Caroline Flint [holding answer 29 April 2008]: As set out in the consultation document Eco-townsLiving a greener future we have set challenging criteria, which build on policies and infrastructure requirements for development at sites which are not eco-towns. For example, in terms of sustainable transport we have said that the location of major facilities and services such as shops and community facilities should be located within a 10-minute walk of homes within eco-towns. Copies of the consultation document are available in the Library of the House.
Mr. Garnier: To ask the Secretary of State for Communities and Local Government if she will commission research on the likely effect of eco-towns on levels of council tax over the next 25 years for (i) residents of the local authority areas in which each of the proposed 15 eco-towns is situated and (ii) residents of all adjacent local authority areas. 
Mr. Clifton-Brown: To ask the Secretary of State for Communities and Local Government if she will make it her policy only to allow town centre shops to be permitted in eco-towns to reduce levels of carbon dioxide emissions resulting from transportation. 
Caroline Flint: A well designed eco-town will make it easy to travel more sustainably between homes, services and jobs within the settlement. This would include shops and services located within a 10-minute walk of homes within eco-towns and streets designed to accommodate the needs of pedestrians, cyclists and public transport. We will also need to provide for sustainable travel to nearby settlements.
Mr. Gibb: To ask the Secretary of State for Communities and Local Government what discussions (a) she and (b) her Department have had with Wates Developments Ltd on the proposed eco-town at Ford since 1 January 2005. 
Caroline Flint [holding answer7 May 2008]: Neither the Secretary of State for Communities and Local Government nor Ministers in her Department have held meetings with Wates Developments Ltd on the proposed eco-town at Ford since 1 January 2005. On 3 September 2007, officials met members of Wates Developments involved with the proposal for an eco-town at Ford. At the meeting they outlined their expression of interest for an eco-town, and officials confirmed the process and criteria for eco-towns as set out in the Eco-towns Prospectus, published on 23 July 2007.
Mr. Clappison: To ask the Secretary of State for Communities and Local Government what research she has (a) commissioned and (b) evaluated on the proportion of projected household growth attributable to net migration in (i) London, (ii) the South East and (iii) the East of England.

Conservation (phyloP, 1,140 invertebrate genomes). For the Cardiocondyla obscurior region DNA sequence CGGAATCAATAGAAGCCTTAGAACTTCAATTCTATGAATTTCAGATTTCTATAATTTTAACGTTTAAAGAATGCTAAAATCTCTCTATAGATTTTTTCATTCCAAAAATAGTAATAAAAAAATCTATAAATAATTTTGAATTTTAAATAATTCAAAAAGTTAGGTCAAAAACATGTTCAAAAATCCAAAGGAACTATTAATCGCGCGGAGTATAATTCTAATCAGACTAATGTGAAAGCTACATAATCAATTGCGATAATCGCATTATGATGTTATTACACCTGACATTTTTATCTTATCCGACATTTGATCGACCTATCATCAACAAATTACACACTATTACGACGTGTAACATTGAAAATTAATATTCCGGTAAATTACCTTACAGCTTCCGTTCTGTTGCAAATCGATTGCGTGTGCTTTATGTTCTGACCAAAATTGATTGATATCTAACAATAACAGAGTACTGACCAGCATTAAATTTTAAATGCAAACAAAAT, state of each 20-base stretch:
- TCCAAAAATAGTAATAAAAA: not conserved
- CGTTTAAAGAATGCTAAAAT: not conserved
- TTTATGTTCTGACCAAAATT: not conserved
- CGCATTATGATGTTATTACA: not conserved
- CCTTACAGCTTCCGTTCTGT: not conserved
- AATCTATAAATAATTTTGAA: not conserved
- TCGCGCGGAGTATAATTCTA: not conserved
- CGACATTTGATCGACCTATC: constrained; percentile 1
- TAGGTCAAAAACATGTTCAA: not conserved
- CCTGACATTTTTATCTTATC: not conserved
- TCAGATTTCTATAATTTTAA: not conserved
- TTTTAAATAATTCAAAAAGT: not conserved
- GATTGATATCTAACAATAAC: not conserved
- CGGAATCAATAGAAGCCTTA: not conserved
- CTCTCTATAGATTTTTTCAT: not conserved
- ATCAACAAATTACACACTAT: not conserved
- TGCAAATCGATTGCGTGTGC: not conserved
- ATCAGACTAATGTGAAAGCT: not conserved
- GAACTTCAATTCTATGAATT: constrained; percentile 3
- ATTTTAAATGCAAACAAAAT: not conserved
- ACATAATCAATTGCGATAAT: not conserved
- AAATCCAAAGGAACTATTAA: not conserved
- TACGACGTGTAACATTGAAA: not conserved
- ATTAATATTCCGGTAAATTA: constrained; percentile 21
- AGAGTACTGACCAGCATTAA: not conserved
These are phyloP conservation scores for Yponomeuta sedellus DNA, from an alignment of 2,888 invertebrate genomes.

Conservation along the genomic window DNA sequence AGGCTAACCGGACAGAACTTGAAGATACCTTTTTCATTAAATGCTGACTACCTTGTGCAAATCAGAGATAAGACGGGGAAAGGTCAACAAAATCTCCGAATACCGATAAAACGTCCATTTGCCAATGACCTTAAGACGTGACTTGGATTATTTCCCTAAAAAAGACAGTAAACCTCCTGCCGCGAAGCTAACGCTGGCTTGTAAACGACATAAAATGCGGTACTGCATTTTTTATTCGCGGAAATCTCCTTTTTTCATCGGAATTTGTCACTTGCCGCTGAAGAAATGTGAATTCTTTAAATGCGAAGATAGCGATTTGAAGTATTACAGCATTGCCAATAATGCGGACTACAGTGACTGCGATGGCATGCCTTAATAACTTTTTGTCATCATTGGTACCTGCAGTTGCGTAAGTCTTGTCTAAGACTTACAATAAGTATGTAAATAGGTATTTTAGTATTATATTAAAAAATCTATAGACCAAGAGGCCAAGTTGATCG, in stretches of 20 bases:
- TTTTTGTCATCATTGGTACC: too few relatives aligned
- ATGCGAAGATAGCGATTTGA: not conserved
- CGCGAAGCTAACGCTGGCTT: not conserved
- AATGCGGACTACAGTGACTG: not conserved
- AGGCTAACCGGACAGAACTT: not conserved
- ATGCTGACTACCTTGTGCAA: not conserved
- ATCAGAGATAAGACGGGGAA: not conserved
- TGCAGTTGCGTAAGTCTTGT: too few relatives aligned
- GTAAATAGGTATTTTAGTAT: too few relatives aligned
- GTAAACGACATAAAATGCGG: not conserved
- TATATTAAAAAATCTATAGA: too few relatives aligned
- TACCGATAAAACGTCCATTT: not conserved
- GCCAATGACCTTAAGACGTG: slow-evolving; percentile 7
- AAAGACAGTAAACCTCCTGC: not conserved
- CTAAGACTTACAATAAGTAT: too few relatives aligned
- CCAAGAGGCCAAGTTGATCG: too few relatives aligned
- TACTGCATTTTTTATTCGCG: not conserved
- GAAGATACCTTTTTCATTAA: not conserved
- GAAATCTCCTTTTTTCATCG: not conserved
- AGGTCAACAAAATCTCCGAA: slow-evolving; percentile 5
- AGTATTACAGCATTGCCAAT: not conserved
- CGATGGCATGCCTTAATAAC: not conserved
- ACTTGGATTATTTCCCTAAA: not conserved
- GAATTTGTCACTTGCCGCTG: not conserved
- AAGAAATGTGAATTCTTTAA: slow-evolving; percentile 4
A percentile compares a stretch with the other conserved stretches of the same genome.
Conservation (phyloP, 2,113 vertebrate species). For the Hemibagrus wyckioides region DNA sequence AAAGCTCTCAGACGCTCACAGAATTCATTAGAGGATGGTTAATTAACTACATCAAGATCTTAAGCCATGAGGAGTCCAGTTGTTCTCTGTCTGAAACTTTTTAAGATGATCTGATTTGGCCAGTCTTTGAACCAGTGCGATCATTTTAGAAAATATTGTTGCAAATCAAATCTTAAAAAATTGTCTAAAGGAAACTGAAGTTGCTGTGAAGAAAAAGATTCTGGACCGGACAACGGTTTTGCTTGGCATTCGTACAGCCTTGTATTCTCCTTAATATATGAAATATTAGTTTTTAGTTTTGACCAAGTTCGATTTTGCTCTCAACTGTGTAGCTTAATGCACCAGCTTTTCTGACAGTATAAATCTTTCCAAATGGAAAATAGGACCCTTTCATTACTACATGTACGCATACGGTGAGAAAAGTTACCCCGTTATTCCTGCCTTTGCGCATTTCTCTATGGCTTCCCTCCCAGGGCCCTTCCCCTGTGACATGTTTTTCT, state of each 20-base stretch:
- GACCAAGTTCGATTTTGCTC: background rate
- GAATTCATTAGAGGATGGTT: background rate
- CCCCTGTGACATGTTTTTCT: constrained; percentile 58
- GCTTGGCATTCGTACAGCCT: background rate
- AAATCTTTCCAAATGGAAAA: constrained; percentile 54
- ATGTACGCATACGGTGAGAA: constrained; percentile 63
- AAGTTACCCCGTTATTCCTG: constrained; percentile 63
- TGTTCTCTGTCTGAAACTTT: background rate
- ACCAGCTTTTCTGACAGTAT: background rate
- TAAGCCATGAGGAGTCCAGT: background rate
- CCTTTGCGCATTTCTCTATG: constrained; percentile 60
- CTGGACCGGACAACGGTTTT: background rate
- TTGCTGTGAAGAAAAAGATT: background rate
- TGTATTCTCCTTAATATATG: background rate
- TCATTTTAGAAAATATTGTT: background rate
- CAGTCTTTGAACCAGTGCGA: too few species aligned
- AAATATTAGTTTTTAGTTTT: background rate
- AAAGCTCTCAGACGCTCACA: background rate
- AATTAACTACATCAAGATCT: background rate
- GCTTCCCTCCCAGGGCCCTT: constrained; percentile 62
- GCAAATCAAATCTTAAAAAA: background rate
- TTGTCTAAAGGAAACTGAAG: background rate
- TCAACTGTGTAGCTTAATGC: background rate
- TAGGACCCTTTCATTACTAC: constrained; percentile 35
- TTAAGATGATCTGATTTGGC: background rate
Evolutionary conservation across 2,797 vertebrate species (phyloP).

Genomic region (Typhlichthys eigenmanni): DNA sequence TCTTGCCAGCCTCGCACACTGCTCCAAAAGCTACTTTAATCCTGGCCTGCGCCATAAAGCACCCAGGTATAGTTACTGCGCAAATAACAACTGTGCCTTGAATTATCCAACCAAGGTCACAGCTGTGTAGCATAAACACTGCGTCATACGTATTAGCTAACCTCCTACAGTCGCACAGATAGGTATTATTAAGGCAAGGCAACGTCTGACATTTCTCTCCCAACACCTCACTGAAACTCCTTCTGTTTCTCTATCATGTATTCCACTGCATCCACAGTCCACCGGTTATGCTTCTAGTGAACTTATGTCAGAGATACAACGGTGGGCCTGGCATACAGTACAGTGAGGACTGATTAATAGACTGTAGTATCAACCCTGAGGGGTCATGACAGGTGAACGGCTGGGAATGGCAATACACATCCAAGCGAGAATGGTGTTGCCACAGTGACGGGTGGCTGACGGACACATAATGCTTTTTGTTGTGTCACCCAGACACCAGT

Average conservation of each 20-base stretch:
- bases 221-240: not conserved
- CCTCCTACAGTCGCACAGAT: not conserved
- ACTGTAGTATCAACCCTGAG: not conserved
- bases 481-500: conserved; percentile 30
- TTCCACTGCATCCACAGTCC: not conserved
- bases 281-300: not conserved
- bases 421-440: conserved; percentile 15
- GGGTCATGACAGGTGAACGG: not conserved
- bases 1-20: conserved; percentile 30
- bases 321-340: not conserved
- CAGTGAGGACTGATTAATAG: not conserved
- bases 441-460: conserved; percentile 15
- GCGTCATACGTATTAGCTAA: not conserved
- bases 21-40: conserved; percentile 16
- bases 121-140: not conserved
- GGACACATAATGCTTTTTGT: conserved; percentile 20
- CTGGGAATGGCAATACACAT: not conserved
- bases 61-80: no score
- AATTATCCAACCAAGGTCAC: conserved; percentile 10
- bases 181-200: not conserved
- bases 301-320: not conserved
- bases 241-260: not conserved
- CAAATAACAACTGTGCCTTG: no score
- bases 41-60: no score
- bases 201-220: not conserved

Mr. Pickles: To ask the Secretary of State for Communities and Local Government when the Government plan to respond to the Sixth Report of the Communities and Local Government Committee, HC 195, on Refuse Collection: Waste Reduction Pilots, published on 21 February 2008. 
Dr. Fox: To ask the Secretary of State for Defence what the average tour interval for the (a) Army, (b) Royal Air Force, (c) Royal Navy and (d) Royal Marines was at the end of the 2007-08 financial year. 
Nick Harvey: To ask the Secretary of State for Defence what percentage of force elements reported (a) no serious or critical and (b) no critical weaknesses against required peacetime readiness levels in each year since 1997. 
Mr. Bob Ainsworth: We have only been collecting and reporting such information since 2001-02. It has been published in the Department's Annual Report and Accounts and quarterly performance reports for the years since, copies of which are available in the Library of the House.
Nick Harvey: To ask the Secretary of State for Defence what percentage of force elements reported (a) no serious or critical and (b) no critical weaknesses against the ability to generate from peacetime readiness to immediate readiness for deployment on operations in each year since 1997. 
Mr. Bob Ainsworth: We have only been collecting such information since 2004-05 and reporting it since 2005-06. It has been published in the Department's Annual Report and Accounts and quarterly performance reports for the years since, copies of which are available in the Library of the House.
Dr. Fox: To ask the Secretary of State for Defence if he will place in the Library copies of his Departments manning evidence submitted to the Senior Salaries Review Board for each financial year from 1997-98. 
Dr. Fox: To ask the Secretary of State for Defence what estimate he has made of the effects on his Department's expenditure of the introduction of Joint Personnel Administration in each year since 2005.